by Sheriff Woods, charged with being
implicated in riot between thu Hun
garian and Slav miners, in which
Btephen Hotschkl was killed and sev
eral others injured. Tho men nro
"busby Andrueak, Johaun Knnpuruk,
Johann Kobiluk, Ignatz Pancak, Joseph
llodnar, Michael Bodnar, Joseph Krlso
and Stave Uotz. Knaperck adm'ts
killing Hotschki, who first shot him
(Kuapcrck) in the hand. Knaperck,
rho struck Hotschki with nn nxo on
Ihe head neveral timcii, will bo prob
"Will Sign the Protocol.
Stanford Newell, United States min
ster to the Netherlands, will sign thr.
protocol embodying tho ugreomunts
reached by thu representatives of the
jiowerb participating in tho rouont
Guilty of Verjiiry.
A. I. Wood, postmaster at Wlntersot,
la., was convicted of perjury in tho
ilstrict court. Wood was twice n
nember of tho statu legislature. Other
tascs against him will be tried later.
BOERS ALLIES ARE AT WORK
Tho Congo l'reo Htnle Force Advaiu
on the lluriler.
Dispatches. from the cape were very
meager Tuesday, but they Include an
Important message from Glcncoc camp,
dated 3:55 tills (Monday) afternoon,
announcing that the Boer commando.
which invaded Natal through I.al.ig's
Nek, and after occupying Newcastle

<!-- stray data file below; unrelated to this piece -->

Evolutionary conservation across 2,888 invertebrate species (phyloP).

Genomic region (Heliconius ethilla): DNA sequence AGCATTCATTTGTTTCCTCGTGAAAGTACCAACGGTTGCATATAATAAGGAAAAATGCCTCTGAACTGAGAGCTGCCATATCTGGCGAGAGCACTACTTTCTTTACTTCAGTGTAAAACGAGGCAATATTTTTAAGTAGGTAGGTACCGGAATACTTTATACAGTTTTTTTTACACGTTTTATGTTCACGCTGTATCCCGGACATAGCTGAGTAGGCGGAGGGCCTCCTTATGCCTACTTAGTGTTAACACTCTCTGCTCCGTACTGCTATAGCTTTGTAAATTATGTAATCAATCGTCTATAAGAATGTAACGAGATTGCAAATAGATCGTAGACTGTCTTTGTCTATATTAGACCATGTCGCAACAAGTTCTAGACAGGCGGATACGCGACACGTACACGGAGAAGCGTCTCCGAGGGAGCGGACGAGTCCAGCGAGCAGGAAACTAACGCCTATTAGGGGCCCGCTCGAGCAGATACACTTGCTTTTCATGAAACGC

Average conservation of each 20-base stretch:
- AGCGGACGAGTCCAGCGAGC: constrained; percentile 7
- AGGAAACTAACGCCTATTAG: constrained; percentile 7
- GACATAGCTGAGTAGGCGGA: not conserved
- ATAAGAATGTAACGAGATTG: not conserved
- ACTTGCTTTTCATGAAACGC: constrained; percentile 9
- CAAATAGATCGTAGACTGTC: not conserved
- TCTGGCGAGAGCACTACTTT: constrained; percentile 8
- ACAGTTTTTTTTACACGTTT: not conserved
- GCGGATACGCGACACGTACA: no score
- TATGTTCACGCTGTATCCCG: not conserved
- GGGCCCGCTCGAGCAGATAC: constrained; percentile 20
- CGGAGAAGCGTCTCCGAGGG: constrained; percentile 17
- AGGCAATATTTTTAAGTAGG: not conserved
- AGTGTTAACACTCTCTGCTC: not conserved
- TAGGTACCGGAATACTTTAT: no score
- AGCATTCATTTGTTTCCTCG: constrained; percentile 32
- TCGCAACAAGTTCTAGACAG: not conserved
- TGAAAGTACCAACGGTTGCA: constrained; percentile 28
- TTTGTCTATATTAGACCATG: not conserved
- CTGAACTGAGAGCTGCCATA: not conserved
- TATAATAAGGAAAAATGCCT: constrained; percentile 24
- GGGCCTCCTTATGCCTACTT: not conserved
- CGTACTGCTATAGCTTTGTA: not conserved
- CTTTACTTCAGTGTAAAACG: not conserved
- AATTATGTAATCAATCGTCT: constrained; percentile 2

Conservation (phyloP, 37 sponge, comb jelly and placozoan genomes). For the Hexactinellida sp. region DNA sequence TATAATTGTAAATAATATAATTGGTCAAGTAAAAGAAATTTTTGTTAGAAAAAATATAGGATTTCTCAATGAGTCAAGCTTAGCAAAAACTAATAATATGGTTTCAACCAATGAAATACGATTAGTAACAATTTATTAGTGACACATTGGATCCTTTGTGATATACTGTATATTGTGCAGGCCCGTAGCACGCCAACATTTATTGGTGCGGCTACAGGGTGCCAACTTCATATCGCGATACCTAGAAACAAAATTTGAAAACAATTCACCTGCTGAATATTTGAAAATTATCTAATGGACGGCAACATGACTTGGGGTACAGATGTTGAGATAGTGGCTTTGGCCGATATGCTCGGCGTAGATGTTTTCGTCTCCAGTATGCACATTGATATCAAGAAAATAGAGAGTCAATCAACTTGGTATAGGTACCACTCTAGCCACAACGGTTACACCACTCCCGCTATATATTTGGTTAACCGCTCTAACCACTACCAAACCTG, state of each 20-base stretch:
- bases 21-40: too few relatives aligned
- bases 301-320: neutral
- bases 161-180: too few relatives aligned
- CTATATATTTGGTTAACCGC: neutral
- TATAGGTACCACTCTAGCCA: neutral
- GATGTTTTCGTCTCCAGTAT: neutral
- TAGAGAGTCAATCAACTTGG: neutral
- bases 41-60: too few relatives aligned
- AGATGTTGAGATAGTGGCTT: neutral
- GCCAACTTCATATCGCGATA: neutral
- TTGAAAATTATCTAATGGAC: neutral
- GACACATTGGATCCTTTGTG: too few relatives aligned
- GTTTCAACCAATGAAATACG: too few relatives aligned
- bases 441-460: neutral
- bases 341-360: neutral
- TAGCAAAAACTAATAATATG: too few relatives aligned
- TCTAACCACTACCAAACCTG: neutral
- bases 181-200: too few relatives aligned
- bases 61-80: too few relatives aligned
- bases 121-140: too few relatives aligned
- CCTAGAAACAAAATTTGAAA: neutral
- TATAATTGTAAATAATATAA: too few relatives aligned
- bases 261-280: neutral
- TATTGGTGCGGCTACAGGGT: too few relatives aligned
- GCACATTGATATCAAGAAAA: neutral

advanced to Punnhtiuser, retired on
Ingugutic, their transport service being
defective. This will delay Indefinitely
the anticipated and hoped for assault
on the strong British position at Glou
coo. Another dispatch reports activity on
tho part of tho Free Statu commando
in the neighborhood of Allwul, north
on the southern frontier. The Boers'
advance patrol, thu dispatch says, go
to thu frontier bridge nightly to keep
watch, firing shots at Intervals as sig
nals, it is believed thut the enemy In
tends shortly to rush the railway sta
tion with thu help of artillery posted
on a ridge commanding the town.
There nro rumors that the Boers
have been repulsed at Mafeking and
tiro attacking Vrybnrg.
A Cape Town paper lias a dispatch
from the Orange river stating that thu
telegraph wires have been cut between
Vrybnrg and Kimberley, and it is be
lieved that tho Itoers aro talcing ad
vantage of the presence of u large
gathering of disloyal farmers at Vry
bnrg, oolobruting nachtmaal, to at
tack the town, hoping that the farm
ers will assist them against tho Brit
ish. The samu dispatch says that tho
British force at Kimberley is confident
of its ability to hold out, but urges the
immedlatu dispatch of a relief force.
Thu O.mgo Frcu Statu troops litivu
cut tho thu telegraph wires and de
stroyed the railway track at Norvuls
pont just across the Free Statu south
A dispatch from Dundee, Natal, says
thatul!ocr commando, estimated at
3,000 men with sixteen field guns, lias
reached Danuhauscr northeast of Dun
dee, and is cutting off the garrison
from a communication with Glcucco
Two extraordinary gazettes have
been Issued. The first proclaims mar
tial law In Newcastle, Dundee, Klip
Kivor, I'nslga and Upper Tugila di
visions. Tho reasons given Is a belief
that Natal subjects have joined thu in